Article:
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Canada’s three biggest cities among North America’s worst for traffic delays: survey

Busy morning traffic on Yonge St. in downtown Toronto. (File photo)

Fred Lum/The Globe and Mail

A new survey shows Vancouver, Montreal and Toronto parked among the top five cities in North America when it comes to traffic delays.

Vancouver is second only to Los Angeles in the 26 cities tallied in a traffic-congestion survey from GPS firm TomTom covering the second quarter of this year.

The research, using data drawn from the company's subscribers, shows drivers in Vancouver have their overall commute delayed an extra 33 per cent during congestion compared to when traffic flows smoothly.

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Montreal took fourth place in the survey, while Toronto came in fifth, Ottawa 12th and Calgary 16th.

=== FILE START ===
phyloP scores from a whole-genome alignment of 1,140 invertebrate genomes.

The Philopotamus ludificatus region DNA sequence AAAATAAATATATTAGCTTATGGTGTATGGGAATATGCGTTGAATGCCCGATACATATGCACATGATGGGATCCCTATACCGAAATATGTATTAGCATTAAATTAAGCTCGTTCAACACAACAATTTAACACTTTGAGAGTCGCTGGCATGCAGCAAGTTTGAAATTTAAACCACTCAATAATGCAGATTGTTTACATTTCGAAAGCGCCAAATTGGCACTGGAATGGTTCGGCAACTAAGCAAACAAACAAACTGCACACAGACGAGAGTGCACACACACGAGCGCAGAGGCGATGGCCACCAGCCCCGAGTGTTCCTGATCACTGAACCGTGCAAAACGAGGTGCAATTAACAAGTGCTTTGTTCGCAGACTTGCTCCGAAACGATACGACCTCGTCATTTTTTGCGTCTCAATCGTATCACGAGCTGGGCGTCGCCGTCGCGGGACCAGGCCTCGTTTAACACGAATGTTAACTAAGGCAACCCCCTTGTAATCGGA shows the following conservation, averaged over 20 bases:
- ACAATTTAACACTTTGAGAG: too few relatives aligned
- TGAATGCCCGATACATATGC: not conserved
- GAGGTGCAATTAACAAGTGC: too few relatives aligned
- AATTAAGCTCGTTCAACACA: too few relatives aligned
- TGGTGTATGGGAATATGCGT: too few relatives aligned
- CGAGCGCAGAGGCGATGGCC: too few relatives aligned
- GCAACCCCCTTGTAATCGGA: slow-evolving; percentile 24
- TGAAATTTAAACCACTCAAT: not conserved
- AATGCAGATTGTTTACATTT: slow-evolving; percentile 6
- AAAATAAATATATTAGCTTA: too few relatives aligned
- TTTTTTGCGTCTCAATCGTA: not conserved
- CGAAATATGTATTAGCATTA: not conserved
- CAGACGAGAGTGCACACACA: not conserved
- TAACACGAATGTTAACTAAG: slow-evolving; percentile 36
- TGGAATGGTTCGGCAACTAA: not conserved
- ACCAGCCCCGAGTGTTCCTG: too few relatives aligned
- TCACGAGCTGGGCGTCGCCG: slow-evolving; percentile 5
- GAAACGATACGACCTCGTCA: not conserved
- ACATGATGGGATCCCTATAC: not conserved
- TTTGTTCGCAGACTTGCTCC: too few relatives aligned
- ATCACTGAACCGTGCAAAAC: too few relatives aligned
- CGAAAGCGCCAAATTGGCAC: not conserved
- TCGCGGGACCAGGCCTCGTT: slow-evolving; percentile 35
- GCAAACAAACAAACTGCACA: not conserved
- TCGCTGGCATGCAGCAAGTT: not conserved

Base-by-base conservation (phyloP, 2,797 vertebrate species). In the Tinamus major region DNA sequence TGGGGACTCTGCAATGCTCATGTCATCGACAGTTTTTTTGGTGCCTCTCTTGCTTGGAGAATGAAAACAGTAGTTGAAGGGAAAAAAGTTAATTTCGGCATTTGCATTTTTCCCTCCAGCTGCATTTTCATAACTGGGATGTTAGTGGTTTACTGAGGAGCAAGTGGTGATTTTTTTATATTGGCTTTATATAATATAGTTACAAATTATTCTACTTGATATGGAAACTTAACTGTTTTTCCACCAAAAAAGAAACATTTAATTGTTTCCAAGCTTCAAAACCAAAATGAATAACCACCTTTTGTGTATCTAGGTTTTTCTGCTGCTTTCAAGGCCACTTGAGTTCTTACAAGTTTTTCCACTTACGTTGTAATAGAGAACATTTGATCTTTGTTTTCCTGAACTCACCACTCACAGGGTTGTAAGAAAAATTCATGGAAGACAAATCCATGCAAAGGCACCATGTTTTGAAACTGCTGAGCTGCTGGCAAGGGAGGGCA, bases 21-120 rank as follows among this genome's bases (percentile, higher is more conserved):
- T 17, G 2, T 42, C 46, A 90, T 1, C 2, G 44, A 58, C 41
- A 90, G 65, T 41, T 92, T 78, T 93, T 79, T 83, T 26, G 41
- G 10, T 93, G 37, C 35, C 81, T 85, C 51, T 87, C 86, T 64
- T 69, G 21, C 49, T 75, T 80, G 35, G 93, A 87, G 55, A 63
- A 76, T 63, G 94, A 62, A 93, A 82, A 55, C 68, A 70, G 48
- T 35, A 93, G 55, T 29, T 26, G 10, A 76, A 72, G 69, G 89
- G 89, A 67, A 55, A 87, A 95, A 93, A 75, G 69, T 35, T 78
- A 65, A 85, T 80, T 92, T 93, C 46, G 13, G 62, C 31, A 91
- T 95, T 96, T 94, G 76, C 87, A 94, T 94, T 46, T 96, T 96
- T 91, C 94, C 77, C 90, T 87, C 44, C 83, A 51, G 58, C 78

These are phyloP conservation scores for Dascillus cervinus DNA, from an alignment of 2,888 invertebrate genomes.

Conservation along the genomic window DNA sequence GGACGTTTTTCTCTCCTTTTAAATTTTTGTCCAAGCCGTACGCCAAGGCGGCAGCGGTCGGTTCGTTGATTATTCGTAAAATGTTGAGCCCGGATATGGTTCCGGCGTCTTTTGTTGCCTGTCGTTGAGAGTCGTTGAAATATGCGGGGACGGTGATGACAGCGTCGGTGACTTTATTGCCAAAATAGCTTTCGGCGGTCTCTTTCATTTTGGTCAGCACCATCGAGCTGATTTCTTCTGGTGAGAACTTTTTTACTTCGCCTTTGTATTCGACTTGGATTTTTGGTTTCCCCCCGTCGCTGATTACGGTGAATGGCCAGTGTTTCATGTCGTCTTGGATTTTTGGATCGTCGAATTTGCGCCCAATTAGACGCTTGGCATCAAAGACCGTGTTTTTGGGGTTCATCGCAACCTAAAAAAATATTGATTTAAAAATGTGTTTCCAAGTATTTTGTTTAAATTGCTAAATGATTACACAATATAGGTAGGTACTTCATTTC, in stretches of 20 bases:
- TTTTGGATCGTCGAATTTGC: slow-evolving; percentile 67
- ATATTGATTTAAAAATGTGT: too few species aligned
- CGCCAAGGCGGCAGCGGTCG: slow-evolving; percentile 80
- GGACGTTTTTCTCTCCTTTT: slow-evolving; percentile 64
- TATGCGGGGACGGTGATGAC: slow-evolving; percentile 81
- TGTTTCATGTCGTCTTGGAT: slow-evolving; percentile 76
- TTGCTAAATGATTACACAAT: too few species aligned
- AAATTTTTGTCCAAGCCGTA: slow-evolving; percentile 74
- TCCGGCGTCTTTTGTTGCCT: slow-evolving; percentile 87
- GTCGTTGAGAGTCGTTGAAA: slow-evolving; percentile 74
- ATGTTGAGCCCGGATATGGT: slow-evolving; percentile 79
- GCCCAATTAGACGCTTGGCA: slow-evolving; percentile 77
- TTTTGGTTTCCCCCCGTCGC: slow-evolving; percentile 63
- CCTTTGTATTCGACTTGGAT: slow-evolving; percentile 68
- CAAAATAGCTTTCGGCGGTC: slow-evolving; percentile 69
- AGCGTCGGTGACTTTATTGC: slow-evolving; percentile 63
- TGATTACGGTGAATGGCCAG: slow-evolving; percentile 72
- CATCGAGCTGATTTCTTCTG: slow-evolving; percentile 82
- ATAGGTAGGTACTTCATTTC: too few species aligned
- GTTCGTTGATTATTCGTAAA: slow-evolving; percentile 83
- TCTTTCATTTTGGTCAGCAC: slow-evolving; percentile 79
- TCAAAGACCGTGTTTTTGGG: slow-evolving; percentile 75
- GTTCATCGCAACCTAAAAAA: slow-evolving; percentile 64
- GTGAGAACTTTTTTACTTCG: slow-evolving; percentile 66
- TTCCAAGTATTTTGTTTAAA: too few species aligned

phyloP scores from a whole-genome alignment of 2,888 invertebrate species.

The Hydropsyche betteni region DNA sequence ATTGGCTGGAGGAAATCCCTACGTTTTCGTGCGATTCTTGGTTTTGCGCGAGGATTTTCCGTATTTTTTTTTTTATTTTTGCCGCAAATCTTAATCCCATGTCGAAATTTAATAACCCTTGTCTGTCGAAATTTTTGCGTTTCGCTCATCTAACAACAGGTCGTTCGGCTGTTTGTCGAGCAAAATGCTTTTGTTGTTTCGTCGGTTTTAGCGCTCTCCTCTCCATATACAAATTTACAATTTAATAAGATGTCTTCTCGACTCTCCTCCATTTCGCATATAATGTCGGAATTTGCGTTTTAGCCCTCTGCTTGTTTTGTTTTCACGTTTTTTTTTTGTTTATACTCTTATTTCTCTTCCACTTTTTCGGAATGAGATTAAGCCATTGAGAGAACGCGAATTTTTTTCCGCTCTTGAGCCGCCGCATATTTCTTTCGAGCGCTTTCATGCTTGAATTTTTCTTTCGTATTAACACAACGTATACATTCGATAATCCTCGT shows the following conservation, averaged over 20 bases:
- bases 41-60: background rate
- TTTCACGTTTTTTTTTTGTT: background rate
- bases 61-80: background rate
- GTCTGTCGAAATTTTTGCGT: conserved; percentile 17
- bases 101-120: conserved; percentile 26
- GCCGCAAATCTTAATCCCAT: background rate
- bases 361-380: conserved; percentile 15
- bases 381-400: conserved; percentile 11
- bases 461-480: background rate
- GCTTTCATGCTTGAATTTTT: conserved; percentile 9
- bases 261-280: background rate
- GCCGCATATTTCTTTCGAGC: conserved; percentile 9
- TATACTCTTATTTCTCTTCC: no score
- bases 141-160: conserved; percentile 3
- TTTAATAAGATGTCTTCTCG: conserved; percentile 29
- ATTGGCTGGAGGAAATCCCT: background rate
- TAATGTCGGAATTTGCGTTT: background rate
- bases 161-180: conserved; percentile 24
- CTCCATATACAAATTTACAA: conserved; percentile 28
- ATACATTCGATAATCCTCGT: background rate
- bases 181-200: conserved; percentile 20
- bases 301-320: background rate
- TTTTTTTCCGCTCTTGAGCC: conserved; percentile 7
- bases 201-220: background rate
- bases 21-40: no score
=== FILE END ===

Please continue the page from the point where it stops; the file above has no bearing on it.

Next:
But the survey shows drivers in the top three Canadian cities are hit the hardest by traffic during evening gridlock, which takes more than two-thirds longer compared to when traffic is light.

Meanwhile, Edmonton came in 25th of the 26 cities tallied, with traffic bumping commute times by only one-tenth.

And the Alberta city showed the biggest drop in congestion delays compared to the previous quarter — a seven per cent drop — according to the research.

The report also found that congestion in Vancouver was worst during peak morning and evening traffic periods on Thursdays, adding an extra 37 minutes in delay per hour.

It says drivers in the city who have a 30-minute commute will spend an extra 87 hours a year stuck in traffic.

San Francisco came in third for congestion, while Washington, Seattle, New York, Chicago and Miami filled out the top 10.

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